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Details of UAE draft maritime law revealed

The UAE’s long awaited new maritime law will include provisions for admiralty courts, a federal maritime chamber and a maritime development fund, Baker McKenzie Habib Al Mulla, the law firm working on the draft legislation, has revealed.

Speaking at a breakfast briefing organised by Emirates Maritime Arbitration Centre (EMAC) in Dubai, Kirsty Cattanach, Senior Associate at Baker McKenzie Habib Al Mulla said the maritime court and maritime court of appeal will be presided over by specialist maritime judges, and there will be a dedicated case management office for the sector.

Cattanach said the federal maritime chamber is intended to ease the challenges for companies working across the difference emirates. It will be staffed with sector experts and will also represent the UAE internationally at bodies such as the International Maritime Organization (IMO).

As part of plans to draw maritime investors to the country, Cattanach said the UAE will establish a maritime development fund, which will be made available to investors, and will support the development of the sector, with training, research and development. The fund is intended to become self-financing, receiving 20% of ship registration fees and a 5% profit contribution from firms holding a maritime investor licence. A range of incentives will be offered to investors, including being able to send 90% of net profits overseas.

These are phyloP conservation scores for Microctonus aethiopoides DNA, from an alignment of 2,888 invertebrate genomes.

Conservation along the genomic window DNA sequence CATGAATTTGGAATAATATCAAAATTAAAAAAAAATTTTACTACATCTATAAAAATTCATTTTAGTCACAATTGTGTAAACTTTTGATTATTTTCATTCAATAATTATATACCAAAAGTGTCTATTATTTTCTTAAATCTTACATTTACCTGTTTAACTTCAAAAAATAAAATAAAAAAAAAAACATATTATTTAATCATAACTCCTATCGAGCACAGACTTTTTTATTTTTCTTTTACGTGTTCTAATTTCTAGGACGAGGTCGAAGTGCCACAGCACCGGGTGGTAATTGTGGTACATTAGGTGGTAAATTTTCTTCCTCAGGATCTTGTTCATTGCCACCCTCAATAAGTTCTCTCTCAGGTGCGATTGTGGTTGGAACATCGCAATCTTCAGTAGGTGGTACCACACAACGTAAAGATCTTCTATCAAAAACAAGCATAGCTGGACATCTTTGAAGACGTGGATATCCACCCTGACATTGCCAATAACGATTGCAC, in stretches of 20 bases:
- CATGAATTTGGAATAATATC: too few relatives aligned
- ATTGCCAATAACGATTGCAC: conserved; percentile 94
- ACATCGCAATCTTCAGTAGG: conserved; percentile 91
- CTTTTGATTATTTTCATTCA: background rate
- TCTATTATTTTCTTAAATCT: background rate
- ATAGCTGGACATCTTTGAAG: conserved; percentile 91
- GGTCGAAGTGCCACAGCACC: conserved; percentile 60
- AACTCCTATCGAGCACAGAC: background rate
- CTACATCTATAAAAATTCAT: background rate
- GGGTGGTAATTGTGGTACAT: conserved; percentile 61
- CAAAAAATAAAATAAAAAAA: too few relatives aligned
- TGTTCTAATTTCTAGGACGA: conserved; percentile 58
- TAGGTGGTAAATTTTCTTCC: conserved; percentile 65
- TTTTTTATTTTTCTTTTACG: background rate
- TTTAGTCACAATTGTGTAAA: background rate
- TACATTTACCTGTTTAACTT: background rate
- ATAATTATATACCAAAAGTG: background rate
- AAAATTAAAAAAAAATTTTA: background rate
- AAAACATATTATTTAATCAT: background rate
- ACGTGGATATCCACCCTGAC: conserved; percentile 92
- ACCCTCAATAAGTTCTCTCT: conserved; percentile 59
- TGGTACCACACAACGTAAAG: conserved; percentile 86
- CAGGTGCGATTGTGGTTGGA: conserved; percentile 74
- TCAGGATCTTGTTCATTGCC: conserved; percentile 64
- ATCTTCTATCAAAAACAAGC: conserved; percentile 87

Under the new law, the UAE will have a flag state registration requirements similar to the model used in Singapore. For owned vessels registered in the UAE, there needs to be 51% ownership by a UAE-based company or a UAE national; for chartering-in the ownership involvement is 25%. Cattanach also revealed that a new electronic ship registration agency will be established.

“The message is the UAE is open for business and wants to grow its maritime offering,” said Cattanach.

The first draft of the new maritime law has been submitted to the Federal Transport Authority. Cattanach said amendments are being made to the Arabic version first, before a solid English translation is agreed upon. The next stage will see the draft law shared with strategic stakeholders for review.

The UAE’s existing maritime law was issued in 1981.

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